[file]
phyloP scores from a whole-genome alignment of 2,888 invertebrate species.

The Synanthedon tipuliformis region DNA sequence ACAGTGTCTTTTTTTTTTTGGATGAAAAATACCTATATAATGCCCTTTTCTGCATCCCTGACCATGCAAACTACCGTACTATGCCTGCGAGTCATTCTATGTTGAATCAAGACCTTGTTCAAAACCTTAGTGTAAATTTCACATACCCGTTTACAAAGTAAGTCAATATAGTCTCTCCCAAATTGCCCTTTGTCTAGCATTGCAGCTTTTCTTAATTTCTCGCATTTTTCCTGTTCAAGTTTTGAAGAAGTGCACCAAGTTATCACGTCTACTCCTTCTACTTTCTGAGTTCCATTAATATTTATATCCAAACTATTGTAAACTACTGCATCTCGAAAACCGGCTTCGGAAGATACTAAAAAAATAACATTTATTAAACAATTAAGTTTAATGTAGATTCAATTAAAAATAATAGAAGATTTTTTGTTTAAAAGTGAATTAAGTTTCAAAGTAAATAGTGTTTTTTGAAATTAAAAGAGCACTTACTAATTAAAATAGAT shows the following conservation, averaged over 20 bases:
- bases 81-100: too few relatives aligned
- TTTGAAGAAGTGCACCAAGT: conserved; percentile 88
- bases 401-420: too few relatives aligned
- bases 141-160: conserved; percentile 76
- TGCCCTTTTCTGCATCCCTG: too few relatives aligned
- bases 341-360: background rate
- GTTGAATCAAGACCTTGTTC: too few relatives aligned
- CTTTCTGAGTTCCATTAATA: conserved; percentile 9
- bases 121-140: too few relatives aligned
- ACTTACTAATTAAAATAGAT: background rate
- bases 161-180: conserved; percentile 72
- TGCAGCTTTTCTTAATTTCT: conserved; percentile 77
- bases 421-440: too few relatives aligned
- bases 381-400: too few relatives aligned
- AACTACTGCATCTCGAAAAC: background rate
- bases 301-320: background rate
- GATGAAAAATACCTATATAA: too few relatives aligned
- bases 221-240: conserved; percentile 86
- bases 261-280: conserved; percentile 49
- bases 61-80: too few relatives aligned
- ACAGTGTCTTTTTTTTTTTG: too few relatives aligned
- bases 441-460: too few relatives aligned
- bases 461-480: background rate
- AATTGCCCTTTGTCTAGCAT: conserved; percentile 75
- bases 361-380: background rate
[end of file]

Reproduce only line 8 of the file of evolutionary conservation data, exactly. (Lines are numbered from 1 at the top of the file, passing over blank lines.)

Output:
- bases 341-360: background rate